Swapan Raha is a professor and Head of the Department in Department of Mathematics, Visva Bharati, Shantiniketan, India-731235. His research interest includes Cybernetics, Fuzzy logic and Approximate reasoning, Fuzzy pattern recognition, Fuzzy control.
E-mail: swapan.raha@visva-bharati.ac.in
Prasun Kumar Nayak is an Assistant Professor and Head, Department of Mathematics, Bankura Christian College, Bankura, West Bengal, India. His research interests include EOQ/EPQ inventory models, Game Theory in inexact environment, etc. He is a member of the editorial Board of International Journal of Fuzzy Mathematical Archive and Wesleyan Journal of Research.
E-mail: nayak prasun@rediffmail.com

1. Introduction

In the modern world, one is faced with innumerable problems arising from existing socioeconomic conditions that involve varying degrees of imprecision and uncertainty. We often need to take decisions in conflicting situations based on uncertain, ambiguous, or incomplete information. Human beings have a tremendous capability to form rational decisions based on such imprecise information. It is hard to formalize these human capabilities. This challenge has motivated us to consider a game theoretic model under conditions of uncertainty.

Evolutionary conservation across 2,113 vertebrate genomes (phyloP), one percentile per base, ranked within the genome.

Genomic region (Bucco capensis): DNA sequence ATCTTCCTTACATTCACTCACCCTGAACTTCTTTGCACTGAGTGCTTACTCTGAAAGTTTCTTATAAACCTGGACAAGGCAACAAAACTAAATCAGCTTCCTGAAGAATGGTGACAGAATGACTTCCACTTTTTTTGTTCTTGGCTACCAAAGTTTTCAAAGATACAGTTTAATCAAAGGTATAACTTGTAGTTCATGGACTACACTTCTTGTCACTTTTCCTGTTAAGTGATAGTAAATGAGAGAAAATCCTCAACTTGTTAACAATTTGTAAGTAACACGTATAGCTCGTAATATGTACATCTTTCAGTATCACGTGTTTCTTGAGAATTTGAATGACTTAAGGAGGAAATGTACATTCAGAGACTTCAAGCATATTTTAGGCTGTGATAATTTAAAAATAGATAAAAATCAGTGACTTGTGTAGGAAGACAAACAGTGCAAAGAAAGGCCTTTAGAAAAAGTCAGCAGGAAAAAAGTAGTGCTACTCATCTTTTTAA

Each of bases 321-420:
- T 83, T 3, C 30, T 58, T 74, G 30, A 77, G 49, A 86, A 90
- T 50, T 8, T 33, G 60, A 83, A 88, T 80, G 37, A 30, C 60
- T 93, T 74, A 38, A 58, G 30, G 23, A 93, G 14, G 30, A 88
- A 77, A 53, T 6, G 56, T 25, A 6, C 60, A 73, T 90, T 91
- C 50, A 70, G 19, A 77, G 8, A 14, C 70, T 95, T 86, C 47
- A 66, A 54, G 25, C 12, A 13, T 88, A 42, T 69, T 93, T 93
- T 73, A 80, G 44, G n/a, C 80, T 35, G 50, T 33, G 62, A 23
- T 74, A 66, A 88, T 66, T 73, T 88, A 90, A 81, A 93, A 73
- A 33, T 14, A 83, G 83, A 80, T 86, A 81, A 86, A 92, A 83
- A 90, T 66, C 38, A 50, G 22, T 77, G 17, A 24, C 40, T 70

Game theory problems under uncertainty have been considered by many researchers, e.g., Nayak and Pal
[1
–
3]
, Narayanan
[4]
, and Nishizaki
[5]
. Narayanan
[4]
solved a 2 × 2 interval game using the probability and possibility approach but no certain distribution function has been used. Nayak and Pal
[3]
established a method of solution of a matrix game using interval numbers. But the solution has been considered under a certain condition which has been obviated by the authors in their work
[6]
. Biswas and Bose
[7]
constructed a quadratic programming model under fuzzily described system constraints on the basis of degree of satisfaction. Veeramani and Duraisamy
[8]